Taipei Tokyo 3

$$$$ ($14 and under)

Editorial Review

By Eve Zibart
Washington Post Staff Writer
Friday, March 5, 2004

Taipei Tokyo in Rockville is also the third in its family, and it's hard to resist calling this one Thai-pei Tokyo. The business began a decade ago as a real Chinese noodle house and (somewhat adulterated) sushi bar in White Flint and expanded a few years later to the Twinbrook area of Rockville Pike. Now, amid the craze for pan-Asian and particularly Thai dishes, the new branch, in the restaurant-mall-like Fallsgrove Village Center, is offering what the menu describes as dishes from Thailand, Singapore, Malaysia and Vietnam (Korea, too, although it's not listed). The good news is that the Japanese food at this branch, particularly the sushi and tempura, is better than at most non-Japanese establishments, thanks in good measure to the quality of the rice; the bad news is a lot of the other fare is interchangeable.

The days of the hand-pulled noodles that made the original Taipei Tokyo so memorable are long gone, and the variously accented noodle dishes and soups are only so-so: One night's Thai lemongrass soup and Japanese udon were distinguished only by the latter's shrimp being tempura-fried rather than plain; and none of the seasoning seems particularly assured. The veggies in a chow mein were admirably crisp-done, but the cornstarch thickener had more flavor than the sauce. Fried calamari is grease-free but dull, the pajeon (Korean-style scallion pancake) soporific. The spicy eggplant and pork hot pot was very nearly good, but the brown sauce was a veritable blanket. And lettuce wraps, though a generous portion of finely diced and almost spicy chicken, were presented with a half-dozen huge iceberg lettuce leaves that couldn't bend if they'd been rolled over -- and certainly added no flavor.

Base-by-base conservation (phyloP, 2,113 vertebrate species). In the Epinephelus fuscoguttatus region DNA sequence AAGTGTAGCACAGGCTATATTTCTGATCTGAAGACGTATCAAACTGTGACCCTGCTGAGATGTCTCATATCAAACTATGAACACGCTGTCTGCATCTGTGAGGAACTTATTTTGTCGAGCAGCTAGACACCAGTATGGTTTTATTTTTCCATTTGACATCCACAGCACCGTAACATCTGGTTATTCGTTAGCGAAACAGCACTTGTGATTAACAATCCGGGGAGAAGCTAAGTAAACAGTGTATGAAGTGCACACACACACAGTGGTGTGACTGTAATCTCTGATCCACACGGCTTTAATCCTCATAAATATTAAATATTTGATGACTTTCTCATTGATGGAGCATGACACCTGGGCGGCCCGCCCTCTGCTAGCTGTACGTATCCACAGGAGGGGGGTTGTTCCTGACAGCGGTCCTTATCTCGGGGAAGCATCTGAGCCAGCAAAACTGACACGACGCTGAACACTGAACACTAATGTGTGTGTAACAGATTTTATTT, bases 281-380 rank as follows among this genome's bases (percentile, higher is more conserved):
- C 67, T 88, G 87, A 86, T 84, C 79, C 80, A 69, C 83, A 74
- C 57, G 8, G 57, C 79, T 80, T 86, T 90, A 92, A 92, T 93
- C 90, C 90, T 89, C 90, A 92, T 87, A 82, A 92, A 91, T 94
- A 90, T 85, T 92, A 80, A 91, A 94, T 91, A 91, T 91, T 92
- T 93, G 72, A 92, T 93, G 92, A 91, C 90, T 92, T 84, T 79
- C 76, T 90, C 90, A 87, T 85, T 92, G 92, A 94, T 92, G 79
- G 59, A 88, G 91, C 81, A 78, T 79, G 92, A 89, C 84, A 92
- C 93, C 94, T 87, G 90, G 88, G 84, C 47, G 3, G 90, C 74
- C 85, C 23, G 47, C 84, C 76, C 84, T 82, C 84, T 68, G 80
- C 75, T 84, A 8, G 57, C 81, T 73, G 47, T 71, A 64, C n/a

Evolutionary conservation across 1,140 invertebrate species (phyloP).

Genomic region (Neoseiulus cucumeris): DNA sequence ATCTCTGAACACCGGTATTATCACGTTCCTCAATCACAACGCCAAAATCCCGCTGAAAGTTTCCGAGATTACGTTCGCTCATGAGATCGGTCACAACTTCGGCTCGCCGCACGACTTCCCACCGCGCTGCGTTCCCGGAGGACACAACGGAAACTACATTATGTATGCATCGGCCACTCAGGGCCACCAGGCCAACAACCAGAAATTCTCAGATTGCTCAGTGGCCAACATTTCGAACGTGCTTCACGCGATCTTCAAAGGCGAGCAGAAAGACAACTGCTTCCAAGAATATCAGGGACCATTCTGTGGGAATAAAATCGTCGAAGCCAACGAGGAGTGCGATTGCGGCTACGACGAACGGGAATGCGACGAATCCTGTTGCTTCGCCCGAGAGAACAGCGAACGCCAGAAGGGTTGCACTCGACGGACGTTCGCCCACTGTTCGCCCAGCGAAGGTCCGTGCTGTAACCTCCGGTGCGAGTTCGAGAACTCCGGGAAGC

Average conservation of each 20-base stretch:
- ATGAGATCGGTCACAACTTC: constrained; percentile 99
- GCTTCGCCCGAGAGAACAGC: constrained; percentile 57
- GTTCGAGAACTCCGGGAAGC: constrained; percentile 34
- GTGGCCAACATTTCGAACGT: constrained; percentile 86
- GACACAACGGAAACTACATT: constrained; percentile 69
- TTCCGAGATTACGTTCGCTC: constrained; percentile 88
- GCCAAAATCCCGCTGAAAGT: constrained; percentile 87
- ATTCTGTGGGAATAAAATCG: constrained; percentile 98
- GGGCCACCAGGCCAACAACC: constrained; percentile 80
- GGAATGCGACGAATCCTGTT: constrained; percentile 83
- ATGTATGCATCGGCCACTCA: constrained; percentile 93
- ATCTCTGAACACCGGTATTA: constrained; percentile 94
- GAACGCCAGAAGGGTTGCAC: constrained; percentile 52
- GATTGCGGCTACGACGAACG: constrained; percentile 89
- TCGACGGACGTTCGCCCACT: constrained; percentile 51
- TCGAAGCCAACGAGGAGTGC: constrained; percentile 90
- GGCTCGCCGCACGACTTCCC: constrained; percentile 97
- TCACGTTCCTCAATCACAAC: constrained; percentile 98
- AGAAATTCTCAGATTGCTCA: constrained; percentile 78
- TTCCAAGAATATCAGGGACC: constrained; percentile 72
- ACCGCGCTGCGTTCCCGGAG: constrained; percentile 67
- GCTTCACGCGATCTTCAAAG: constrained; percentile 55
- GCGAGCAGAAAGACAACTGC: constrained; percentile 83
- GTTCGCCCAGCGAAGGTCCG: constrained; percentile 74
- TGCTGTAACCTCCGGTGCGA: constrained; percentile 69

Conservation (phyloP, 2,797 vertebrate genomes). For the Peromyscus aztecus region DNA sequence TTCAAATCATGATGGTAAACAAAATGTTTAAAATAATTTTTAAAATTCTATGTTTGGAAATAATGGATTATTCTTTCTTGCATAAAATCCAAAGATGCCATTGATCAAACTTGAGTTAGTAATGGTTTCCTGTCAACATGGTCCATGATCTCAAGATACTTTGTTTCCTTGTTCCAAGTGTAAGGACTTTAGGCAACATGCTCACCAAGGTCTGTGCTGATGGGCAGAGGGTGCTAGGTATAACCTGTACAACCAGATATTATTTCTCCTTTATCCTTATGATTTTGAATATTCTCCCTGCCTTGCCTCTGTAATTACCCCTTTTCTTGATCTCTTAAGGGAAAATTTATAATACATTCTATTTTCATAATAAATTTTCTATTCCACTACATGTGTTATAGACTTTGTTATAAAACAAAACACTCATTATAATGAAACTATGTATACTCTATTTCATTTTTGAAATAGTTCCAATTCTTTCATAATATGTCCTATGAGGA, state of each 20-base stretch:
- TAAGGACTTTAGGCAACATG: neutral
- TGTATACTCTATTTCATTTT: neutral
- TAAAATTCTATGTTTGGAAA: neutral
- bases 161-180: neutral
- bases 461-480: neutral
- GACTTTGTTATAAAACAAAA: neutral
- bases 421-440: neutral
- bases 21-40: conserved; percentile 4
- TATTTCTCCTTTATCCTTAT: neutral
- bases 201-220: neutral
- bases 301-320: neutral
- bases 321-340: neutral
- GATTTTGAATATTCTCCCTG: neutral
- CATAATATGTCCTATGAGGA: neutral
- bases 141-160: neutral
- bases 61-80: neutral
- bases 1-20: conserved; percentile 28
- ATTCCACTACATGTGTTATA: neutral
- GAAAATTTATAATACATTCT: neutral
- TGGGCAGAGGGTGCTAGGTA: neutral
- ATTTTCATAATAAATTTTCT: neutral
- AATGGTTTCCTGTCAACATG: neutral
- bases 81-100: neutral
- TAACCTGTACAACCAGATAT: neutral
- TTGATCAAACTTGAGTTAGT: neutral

But this is also a much more suburban family clientele, and authenticity may be less important than accessibility. Taipei Tokyo's food is hearty and moderately priced. There is something for almost everyone -- noodles, whatever the size, are a kids' delight -- and if you play to the kitchen's less homogenized side (codfish steamed with ginger and scallions) and keep asking for condiments and dipping sauces, you may be able to put together bolder flavors for the table.